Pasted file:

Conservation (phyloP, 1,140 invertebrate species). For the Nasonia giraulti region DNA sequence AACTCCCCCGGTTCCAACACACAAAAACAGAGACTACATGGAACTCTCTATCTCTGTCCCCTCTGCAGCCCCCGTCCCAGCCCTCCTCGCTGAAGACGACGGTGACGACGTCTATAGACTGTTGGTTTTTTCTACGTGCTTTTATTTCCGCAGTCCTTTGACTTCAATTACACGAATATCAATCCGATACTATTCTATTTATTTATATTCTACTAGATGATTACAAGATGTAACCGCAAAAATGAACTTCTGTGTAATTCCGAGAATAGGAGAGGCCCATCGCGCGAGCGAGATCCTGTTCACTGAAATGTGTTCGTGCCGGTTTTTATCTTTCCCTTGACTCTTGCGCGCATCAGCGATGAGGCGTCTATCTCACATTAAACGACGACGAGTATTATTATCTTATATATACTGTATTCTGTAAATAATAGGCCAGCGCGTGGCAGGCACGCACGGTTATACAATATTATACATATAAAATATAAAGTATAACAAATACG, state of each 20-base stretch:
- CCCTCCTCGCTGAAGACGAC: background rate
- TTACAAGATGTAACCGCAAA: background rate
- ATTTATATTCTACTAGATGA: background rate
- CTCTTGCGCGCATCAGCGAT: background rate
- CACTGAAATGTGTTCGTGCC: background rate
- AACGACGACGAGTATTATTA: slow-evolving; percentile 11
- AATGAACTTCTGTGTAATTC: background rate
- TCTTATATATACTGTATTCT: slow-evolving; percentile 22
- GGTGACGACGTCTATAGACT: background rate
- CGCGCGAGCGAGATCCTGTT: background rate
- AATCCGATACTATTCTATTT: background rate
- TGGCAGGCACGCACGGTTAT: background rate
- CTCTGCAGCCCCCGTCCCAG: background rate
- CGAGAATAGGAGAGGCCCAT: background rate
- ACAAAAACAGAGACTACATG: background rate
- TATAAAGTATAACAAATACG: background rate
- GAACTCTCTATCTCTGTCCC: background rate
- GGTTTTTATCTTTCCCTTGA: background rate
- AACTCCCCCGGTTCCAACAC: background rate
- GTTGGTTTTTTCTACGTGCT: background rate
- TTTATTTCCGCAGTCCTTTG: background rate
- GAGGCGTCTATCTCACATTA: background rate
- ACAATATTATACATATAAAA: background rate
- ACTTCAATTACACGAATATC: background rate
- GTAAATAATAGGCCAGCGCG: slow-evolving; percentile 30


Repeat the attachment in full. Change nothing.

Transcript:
Conservation (phyloP, 1,140 invertebrate species). For the Nasonia giraulti region DNA sequence AACTCCCCCGGTTCCAACACACAAAAACAGAGACTACATGGAACTCTCTATCTCTGTCCCCTCTGCAGCCCCCGTCCCAGCCCTCCTCGCTGAAGACGACGGTGACGACGTCTATAGACTGTTGGTTTTTTCTACGTGCTTTTATTTCCGCAGTCCTTTGACTTCAATTACACGAATATCAATCCGATACTATTCTATTTATTTATATTCTACTAGATGATTACAAGATGTAACCGCAAAAATGAACTTCTGTGTAATTCCGAGAATAGGAGAGGCCCATCGCGCGAGCGAGATCCTGTTCACTGAAATGTGTTCGTGCCGGTTTTTATCTTTCCCTTGACTCTTGCGCGCATCAGCGATGAGGCGTCTATCTCACATTAAACGACGACGAGTATTATTATCTTATATATACTGTATTCTGTAAATAATAGGCCAGCGCGTGGCAGGCACGCACGGTTATACAATATTATACATATAAAATATAAAGTATAACAAATACG, state of each 20-base stretch:
- CCCTCCTCGCTGAAGACGAC: background rate
- TTACAAGATGTAACCGCAAA: background rate
- ATTTATATTCTACTAGATGA: background rate
- CTCTTGCGCGCATCAGCGAT: background rate
- CACTGAAATGTGTTCGTGCC: background rate
- AACGACGACGAGTATTATTA: slow-evolving; percentile 11
- AATGAACTTCTGTGTAATTC: background rate
- TCTTATATATACTGTATTCT: slow-evolving; percentile 22
- GGTGACGACGTCTATAGACT: background rate
- CGCGCGAGCGAGATCCTGTT: background rate
- AATCCGATACTATTCTATTT: background rate
- TGGCAGGCACGCACGGTTAT: background rate
- CTCTGCAGCCCCCGTCCCAG: background rate
- CGAGAATAGGAGAGGCCCAT: background rate
- ACAAAAACAGAGACTACATG: background rate
- TATAAAGTATAACAAATACG: background rate
- GAACTCTCTATCTCTGTCCC: background rate
- GGTTTTTATCTTTCCCTTGA: background rate
- AACTCCCCCGGTTCCAACAC: background rate
- GTTGGTTTTTTCTACGTGCT: background rate
- TTTATTTCCGCAGTCCTTTG: background rate
- GAGGCGTCTATCTCACATTA: background rate
- ACAATATTATACATATAAAA: background rate
- ACTTCAATTACACGAATATC: background rate
- GTAAATAATAGGCCAGCGCG: slow-evolving; percentile 30